Opened 6 years ago
Closed 6 years ago
#21606 closed enhancement (fixed)
LatticePoset: Add Alan Day's doubling construction
Reported by:  jmantysalo  Owned by:  

Priority:  major  Milestone:  sage7.5 
Component:  combinatorics  Keywords:  
Cc:  tscrim, chapoton, nthiery  Merged in:  
Authors:  Jori Mäntysalo  Reviewers:  Martin Rubey 
Report Upstream:  N/A  Work issues:  
Branch:  39042a5 (Commits, GitHub, GitLab)  Commit:  39042a592828a3026a2dc4ad23c990077486a564 
Dependencies:  Stopgaps: 
Description
This patch add Alan Day's doubling construction to finite lattices.
Also this contains a picture.
Change History (21)
comment:1 Changed 6 years ago by
 Branch set to u/jmantysalo/doubling
comment:2 Changed 6 years ago by
 Cc tscrim chapoton nthiery added
 Commit set to 881b77f9382857378c085c8bcfca057a89be3611
 Status changed from new to needs_review
comment:3 followup: ↓ 4 Changed 6 years ago by
may be more more economic to use labels 0 and 1 for the doubled elements in S (instead of 1 and 2)
comment:4 in reply to: ↑ 3 Changed 6 years ago by
Replying to chapoton:
may be more more economic to use labels 0 and 1 for the doubled elements in S (instead of 1 and 2)
What to do with nondoubled elements? Think about LatticePoset({1:[(1,1)], (1,1): [(1,1,1)]})
or something similar.
comment:5 followups: ↓ 6 ↓ 9 Changed 6 years ago by
I was suggesting to use (i,0) when i is not doubled and (i,0) and (i,1) when i is doubled. But this is just a detail..
comment:6 in reply to: ↑ 5 Changed 6 years ago by
Replying to chapoton:
I was suggesting to use (i,0) when i is not doubled and (i,0) and (i,1) when i is doubled. But this is just a detail..
Ah, OK. Can be done.
What about the picture?
comment:7 Changed 6 years ago by
Ping. Any comments about the picture?
If I got none, I'll remove it and just add for code review.
comment:8 followup: ↓ 10 Changed 6 years ago by
 Reviewers set to Martin Rubey
 Status changed from needs_review to positive_review
I think this is very nice, and indeed the picture makes it clearer than plotting the poset. Perhaps adding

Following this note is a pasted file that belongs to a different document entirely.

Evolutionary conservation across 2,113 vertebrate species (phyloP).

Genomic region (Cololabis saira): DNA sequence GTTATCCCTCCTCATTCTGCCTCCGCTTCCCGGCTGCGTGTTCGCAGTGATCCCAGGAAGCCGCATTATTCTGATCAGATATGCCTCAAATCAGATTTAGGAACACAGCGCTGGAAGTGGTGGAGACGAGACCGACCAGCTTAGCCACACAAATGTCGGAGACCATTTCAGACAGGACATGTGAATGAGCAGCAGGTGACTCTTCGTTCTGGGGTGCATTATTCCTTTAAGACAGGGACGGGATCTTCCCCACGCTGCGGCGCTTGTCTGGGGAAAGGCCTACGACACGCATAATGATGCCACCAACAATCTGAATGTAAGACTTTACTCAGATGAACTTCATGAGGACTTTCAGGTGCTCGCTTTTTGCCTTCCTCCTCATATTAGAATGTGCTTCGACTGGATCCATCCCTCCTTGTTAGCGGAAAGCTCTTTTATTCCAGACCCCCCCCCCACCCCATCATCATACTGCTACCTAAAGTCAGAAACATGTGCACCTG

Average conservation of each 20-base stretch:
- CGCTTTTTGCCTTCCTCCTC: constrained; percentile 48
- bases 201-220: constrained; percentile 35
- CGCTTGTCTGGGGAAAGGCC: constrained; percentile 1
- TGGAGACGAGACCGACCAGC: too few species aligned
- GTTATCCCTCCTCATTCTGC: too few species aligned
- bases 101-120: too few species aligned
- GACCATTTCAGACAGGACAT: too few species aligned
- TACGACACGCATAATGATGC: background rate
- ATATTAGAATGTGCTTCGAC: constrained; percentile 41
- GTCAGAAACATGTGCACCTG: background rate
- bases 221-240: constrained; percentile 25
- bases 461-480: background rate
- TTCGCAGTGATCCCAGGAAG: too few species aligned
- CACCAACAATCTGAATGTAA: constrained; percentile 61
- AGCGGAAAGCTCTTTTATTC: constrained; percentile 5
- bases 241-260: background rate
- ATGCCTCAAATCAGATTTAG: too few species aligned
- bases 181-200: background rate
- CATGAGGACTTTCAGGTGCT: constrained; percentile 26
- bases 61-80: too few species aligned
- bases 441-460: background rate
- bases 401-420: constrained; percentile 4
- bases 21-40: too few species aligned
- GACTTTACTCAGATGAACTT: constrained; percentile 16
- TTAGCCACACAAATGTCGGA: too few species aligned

sage: L = LatticePoset({0:["a"], "a":["b","c"], "b":[1], "c":[1]}) sage: L.day_doubling(["a", "b", "c"]) Finite lattice containing 8 elements
is helpful. Maybe you also want
The subset `S` is assumed to be :meth:`convex <sage.combinat.posets.hasse_diagram.HasseDiagram.is_convex_subset>` and connected.
In any case, I tried it on a few examples and I like it.
comment:9 in reply to: ↑ 5 Changed 6 years ago by
 Status changed from positive_review to needs_work
Back to needs_work because of this:
Replying to chapoton:
I was suggesting to use (i,0) when i is not doubled and (i,0) and (i,1) when i is doubled. But this is just a detail..
and for your comments. Big thanks for checking the picture!
comment:10 in reply to: ↑ 8 Changed 6 years ago by
Replying to chapoton:
I was suggesting to use (i,0) when i is not doubled and (i,0) and (i,1) when i is doubled.
At least this made the code shorter. Hopefully I did not introduce bugs, please check.
Replying to mantepse:
I think this is very nice, and indeed the picture makes it clearer than plotting the poset.
Yep, automatically made plots are about never as good as handmade, and Sage is not even a good at drawing. But still I think that the picture made by me is ugly. Hopefully some day someone with better color eye will change it.
Perhaps adding
sage: L = LatticePoset({0:["a"], "a":["b","c"], "b":[1], "c":[1]}) sage: L.day_doubling(["a", "b", "c"]) Finite lattice containing 8 elementsis helpful.